Gordon continues: “Paul approaches this role as he does everything else, with professionalism and diligence. His commitment to his role and the SPS is very evident in the manner that he approaches his day to day duties, which are always completed to the highest of standards; this is Paul… A true professional in all that he undertakes, concluding that “Paul is a true role model to the Scottish Prison Services mission statement of ‘Helping to Build a Safer Scotland – Unlocking Potential – Transforming Lives’.

Dot Pringle, Employment Services Coordinator for Poppy Scotland writes that Paul “is the linchpin to effective partnership working on behalf of Armed Forces offenders preparing to return to the community [including enabling] Poppy Scotland to provide a week-long motivational employability course, ‘LifeWorks’, at the Open Prison over the past two years. Paul’s hands-on approach to this initiative is at a level where he is considered as an essential member of the team from Royal British Legion Industries who deliver the course.”

Another prisoner, Mike, recalls his own story: “I served as a Royal Marine Commando for four years before being medically discharged and my father spent 24 years in the army. He is a Falklands veteran. Therefore, the fact I came from a military back ground motivated me further. SSAFA have been extremely helpful in communicating with other organisations such as Poppyscotland, Royal Navy and Royal Marines to raise funds for courses, which will ultimately assist me finding employment in the future”, while Paul adds his: “My own experience of support from ex-servicemen’s organisations has made me very thankful for my good fortune, causing a lot of reflection on the fates of those who didn’t come home. When I was first remanded in custody it was SSAFA that put me in touch with Combat Stress who helped me tremendously. When I progressed to the Open Estate and was getting ready for release into the community, SAFFA sent a case worker to organise funding enabling training in Heavy Plant, broadening the scope for employment on release.”

Castle Huntly’s Governor, Jacqueline Clinton, writes that “Officer Elliott has successfully mobilised community assets to assist prisoners and this is to his credit,” adding that the Prisoner Forum members (a representative forum of prisoners who regularly engage with managers) asked that their appreciation of the work done by Officer Elliott be formally recorded as positive feedback on the record. This was a first in my experience.” She says “The aspiration to help those who have given their service in times of need is absolutely admirable and Officer Elliott has personally delivered to the benefit of over 100 people not to mention their families. This is a true achievement in restoring positive citizenship and reducing reoffending. The Memorial Garden set up by Officer Elliott has given comfort and a place of peace and reflection to many, including members of the community – I encountered a family only last week who came to see the memorial plaque on the anniversary of their son’s death and they told me of the comfort it gives them.”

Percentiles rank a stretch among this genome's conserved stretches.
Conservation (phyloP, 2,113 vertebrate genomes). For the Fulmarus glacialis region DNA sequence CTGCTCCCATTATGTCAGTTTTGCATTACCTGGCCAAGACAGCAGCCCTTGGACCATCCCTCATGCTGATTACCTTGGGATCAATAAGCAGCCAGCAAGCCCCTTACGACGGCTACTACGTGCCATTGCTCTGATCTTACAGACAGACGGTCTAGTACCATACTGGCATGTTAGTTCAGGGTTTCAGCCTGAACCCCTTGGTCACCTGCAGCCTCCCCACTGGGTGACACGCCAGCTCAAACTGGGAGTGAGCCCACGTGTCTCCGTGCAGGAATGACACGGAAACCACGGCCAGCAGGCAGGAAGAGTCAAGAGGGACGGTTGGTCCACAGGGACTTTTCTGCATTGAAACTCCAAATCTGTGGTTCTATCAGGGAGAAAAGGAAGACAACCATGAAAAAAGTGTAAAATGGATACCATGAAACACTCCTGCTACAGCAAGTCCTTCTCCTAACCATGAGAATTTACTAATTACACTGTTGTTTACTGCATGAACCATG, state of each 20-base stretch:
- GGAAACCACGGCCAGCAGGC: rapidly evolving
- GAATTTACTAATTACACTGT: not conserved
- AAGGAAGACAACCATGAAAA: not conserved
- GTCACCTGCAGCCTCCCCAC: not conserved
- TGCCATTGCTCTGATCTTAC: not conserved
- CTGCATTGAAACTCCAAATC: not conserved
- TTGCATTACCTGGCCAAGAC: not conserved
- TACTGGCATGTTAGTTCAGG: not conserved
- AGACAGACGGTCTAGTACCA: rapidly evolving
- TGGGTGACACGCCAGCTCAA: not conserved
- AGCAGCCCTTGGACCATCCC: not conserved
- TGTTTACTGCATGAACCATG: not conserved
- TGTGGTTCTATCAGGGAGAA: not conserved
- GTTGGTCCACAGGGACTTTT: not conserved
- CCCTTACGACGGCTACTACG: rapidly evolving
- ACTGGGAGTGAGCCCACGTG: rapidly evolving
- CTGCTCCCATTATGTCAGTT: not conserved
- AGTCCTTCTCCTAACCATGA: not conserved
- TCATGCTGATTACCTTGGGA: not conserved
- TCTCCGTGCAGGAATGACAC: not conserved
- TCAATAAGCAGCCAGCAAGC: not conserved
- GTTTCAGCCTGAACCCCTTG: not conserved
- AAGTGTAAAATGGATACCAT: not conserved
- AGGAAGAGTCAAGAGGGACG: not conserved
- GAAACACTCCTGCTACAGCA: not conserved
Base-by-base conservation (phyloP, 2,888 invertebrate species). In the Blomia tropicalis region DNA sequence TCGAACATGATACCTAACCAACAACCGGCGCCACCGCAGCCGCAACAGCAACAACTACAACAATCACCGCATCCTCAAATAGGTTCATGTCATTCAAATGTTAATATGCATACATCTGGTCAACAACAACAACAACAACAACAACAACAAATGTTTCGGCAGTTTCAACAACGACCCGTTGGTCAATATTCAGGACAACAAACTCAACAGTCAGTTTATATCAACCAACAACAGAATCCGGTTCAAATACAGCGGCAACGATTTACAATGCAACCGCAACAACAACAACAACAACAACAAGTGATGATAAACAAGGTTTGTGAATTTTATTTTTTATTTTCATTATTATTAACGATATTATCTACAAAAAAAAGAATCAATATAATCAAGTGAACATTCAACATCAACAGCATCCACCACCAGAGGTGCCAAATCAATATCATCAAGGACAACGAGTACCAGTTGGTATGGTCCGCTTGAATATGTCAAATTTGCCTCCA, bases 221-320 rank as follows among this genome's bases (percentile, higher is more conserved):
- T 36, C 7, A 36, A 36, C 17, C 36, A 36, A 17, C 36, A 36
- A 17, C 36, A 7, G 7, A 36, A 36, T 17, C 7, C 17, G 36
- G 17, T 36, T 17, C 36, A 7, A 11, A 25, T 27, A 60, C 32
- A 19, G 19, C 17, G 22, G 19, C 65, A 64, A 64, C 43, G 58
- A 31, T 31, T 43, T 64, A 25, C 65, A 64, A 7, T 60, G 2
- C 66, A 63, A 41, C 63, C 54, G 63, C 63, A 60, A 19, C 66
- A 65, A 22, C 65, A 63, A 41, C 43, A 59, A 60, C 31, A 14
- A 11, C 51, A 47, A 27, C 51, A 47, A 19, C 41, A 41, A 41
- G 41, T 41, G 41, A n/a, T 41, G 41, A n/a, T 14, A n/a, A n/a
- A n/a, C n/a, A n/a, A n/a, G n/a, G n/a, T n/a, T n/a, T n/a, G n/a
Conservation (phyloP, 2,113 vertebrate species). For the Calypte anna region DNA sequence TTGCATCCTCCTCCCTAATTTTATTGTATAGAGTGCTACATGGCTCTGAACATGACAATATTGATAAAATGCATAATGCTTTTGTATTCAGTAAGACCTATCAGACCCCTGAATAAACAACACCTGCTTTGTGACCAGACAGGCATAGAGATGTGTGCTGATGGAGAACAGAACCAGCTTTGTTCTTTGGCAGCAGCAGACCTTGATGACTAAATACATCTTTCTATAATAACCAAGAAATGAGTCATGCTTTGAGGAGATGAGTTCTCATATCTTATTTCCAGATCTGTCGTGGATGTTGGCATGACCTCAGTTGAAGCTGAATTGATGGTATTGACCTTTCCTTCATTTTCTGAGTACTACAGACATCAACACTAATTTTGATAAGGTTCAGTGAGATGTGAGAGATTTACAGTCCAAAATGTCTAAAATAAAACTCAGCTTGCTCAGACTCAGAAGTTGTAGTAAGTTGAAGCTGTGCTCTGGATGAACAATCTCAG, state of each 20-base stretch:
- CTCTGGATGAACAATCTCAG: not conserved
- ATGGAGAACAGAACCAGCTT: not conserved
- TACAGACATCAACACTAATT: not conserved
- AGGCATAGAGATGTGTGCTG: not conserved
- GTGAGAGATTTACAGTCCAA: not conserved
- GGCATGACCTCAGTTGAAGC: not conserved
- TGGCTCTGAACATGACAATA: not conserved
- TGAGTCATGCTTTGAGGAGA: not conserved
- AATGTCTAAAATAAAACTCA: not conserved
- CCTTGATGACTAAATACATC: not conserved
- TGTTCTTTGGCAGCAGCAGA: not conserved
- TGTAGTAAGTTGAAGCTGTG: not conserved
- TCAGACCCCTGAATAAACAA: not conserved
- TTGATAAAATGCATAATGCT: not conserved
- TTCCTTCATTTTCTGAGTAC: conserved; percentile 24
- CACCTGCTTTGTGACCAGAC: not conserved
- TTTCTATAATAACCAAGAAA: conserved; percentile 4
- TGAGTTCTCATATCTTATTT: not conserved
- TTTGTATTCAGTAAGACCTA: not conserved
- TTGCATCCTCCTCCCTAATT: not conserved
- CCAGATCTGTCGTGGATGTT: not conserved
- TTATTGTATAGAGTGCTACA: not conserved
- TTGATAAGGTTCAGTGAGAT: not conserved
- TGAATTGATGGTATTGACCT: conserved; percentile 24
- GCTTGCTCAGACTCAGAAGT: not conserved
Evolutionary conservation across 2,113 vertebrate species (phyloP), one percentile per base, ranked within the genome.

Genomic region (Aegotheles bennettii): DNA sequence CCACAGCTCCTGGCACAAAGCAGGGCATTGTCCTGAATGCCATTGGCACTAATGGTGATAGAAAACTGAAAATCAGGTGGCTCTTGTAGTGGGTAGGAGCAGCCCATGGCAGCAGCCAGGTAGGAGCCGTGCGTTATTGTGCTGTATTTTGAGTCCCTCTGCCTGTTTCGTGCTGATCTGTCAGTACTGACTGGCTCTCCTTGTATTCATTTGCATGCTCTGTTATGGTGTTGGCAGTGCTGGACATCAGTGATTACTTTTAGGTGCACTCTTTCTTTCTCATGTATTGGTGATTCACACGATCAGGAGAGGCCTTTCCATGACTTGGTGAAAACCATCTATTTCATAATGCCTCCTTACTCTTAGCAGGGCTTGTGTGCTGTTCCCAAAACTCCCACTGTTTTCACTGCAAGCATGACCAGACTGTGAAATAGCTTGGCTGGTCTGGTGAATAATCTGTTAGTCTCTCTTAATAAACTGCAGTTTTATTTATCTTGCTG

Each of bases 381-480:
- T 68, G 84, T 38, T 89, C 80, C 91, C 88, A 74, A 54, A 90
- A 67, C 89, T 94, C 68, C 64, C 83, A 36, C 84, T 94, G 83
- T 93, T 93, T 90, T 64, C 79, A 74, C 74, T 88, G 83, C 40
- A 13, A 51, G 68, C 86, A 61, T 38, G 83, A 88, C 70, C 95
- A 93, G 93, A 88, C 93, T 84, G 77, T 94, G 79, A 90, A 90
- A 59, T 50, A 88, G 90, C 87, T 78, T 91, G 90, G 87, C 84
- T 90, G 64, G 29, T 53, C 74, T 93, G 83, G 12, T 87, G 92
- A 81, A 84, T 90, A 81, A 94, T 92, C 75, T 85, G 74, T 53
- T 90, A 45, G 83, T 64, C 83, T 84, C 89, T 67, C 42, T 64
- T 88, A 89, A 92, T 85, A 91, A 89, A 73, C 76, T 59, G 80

Paul himself writes that it is “hard to believe it was December 2012 when I took on the role as VICSO at HMP Castle Huntly. The project team initially consisted of two Marines, a Para, and a landscape gardener with a budget of £1000. In consultation with Ex Service Prisoners (ESP) and staff, I identified a theme for the garden area of ‘Memorial and Reflection’. Working during the Winter was tough but a sense of team spirit, self worth and self respect grew. The enthusiasm and commitment demonstrated by those involved from ESP (the main drivers), staff and community placements was incredible… Volunteers continue to give up spare time and I don’t turn anybody away.”

Paul says “the garden has been built with the wall as a back drop, ex-service personnel plaques and an area of quiet reflection along the arched walkway with plaques from prisoners and staff remembering departed friends and family members.” The representatives from Royal British Legion, Poppy Scotland and SSAFA were jointed by MSPs (Members of the Scottish Parliament), RFEA (the Forces Employment charity), as well as local ex-service personnel. “Prisoners and staff stopped working and all attended.”

Paul describes his approach: “In my practice I look at the individual, their journey to our first point of contact and look to identify individual pathways back into society equipped with the best possible tools to keep them out of prison. I have learnt a valuable lesson myself: ‘don’t leave anybody behind’. I try to apply this ethos.”

Many of Paul’s ESPs have gone on to find sustainable employment. Examples Paul gives include work in an artist workshop, a modern apprenticeship for wood restoration, a painter and decorator, several driving HGVs, a self-employed fitness coach, a life coach, and a window cleaner. As Paul says, “all diverse but sustainable employment.”

Paul concludes by saying he is keen to show others “how this process works” and to “share ‘our’ experiences on this journey” in order to facilitate the sharing of experience and building of best practice “to help ESPs become the citizens they once were.”

[* Names of prisoners have been changed to protect their identity]

[The growing role and quality of support for veterans in custody was the subject of one of this year’s Butler Trust Workshops – a write-up and further materials can be found here.]